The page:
OAKMONT, Pa. (AP) — As different as they are, the Masters and U.S. Open had two things in common this year.
First, and most peculiar, is that Lee Westwood played the final round with both champions — Danny Willett at Augusta National, Dustin Johnson at Oakmont. He now is everyone’s favorite pairing for Sunday at Royal Troon unless the tee time is anywhere near the breakfast hour.
Second, both majors are remembered as much for brilliance as blunders.
At the Masters, it was Jordan Spieth hitting two balls in the water on No. 12 and losing a five-shot lead with a 41 on the back nine.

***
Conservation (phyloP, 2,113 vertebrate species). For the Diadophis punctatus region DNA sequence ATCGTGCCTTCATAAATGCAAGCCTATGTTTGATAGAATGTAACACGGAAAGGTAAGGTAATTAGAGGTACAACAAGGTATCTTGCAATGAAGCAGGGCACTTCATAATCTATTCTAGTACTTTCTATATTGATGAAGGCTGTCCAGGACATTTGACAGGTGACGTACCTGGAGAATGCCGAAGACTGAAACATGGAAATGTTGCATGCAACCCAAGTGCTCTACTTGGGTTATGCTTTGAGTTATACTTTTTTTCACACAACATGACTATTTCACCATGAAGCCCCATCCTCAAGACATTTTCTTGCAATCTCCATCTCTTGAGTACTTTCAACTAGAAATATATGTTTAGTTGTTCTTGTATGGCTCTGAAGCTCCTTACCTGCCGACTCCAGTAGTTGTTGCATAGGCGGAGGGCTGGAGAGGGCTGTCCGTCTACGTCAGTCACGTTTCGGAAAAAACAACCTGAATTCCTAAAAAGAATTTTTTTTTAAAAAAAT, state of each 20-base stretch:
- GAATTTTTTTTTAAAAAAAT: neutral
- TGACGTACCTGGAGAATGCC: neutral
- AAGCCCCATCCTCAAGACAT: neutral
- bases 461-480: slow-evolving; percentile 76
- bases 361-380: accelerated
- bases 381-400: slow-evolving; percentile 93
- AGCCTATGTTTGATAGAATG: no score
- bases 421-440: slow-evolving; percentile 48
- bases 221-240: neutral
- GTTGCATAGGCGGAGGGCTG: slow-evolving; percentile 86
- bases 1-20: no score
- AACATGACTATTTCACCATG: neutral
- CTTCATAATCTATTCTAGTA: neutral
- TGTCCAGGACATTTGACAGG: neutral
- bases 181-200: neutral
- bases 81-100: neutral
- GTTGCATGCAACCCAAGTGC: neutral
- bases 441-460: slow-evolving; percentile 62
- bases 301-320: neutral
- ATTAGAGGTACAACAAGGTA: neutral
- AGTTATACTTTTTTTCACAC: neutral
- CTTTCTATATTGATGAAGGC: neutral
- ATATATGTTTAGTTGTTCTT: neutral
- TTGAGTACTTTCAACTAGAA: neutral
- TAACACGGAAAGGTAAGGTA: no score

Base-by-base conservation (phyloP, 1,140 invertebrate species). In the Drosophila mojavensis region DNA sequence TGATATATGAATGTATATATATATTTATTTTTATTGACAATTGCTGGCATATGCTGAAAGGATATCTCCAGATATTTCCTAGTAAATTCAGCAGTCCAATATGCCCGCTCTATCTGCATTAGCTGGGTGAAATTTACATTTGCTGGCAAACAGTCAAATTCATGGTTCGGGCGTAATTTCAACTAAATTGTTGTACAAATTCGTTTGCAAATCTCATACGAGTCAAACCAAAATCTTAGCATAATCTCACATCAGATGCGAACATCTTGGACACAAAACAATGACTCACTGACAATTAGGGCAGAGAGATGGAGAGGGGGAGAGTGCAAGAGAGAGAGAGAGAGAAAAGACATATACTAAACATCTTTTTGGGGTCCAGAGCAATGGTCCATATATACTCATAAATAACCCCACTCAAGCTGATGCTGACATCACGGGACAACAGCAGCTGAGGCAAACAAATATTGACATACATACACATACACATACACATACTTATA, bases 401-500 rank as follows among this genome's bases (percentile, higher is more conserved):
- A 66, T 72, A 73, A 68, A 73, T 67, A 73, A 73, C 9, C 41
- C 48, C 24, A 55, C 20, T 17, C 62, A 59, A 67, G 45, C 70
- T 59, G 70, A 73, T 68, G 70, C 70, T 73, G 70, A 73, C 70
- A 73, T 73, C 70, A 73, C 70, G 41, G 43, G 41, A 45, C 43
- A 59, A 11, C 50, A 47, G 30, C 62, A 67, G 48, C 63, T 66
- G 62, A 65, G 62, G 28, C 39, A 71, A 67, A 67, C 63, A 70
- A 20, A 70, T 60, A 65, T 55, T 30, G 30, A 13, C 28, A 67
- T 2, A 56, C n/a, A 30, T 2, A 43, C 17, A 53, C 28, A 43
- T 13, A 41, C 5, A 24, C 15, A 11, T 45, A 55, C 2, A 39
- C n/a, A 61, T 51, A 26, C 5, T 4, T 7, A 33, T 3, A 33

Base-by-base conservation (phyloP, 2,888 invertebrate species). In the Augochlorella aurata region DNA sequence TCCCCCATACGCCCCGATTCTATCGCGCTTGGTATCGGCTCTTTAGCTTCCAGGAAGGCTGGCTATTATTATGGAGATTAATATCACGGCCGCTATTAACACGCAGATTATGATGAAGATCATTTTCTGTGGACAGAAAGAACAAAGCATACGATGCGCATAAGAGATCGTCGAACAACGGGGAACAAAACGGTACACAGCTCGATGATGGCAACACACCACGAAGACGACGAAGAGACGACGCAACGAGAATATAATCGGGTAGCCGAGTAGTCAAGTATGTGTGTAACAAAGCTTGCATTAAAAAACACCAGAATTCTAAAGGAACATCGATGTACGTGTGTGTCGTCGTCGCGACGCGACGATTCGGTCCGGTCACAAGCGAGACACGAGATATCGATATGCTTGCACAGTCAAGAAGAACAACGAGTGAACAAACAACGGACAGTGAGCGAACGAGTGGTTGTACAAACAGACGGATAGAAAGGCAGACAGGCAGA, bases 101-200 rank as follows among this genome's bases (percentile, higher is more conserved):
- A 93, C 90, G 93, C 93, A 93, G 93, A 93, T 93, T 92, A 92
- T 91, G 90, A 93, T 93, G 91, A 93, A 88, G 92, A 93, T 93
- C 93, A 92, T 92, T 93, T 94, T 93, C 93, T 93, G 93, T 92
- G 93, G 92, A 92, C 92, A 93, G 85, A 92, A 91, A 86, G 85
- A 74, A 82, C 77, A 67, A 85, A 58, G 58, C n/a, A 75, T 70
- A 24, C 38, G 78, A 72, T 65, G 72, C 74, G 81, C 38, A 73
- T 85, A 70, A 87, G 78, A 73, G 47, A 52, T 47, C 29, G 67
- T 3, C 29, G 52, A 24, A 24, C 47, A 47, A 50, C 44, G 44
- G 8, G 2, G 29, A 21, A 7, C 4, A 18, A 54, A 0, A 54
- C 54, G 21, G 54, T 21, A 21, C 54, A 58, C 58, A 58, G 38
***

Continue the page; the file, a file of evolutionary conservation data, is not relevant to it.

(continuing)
At Oakmont, it was the USGA adding new meaning to the “toughest test in golf.” Johnson, with a history of failure in the majors, had to play the final seven holes on the hardest course in America without knowing if his score was going to be one shot higher when he finished.
Blame that on the USGA officials — not for giving him the one-shot penalty, but for keeping their noses in a rule book without looking up to realize they were damaging the integrity of the championship by waiting.
If they knew he was going to be penalized, they…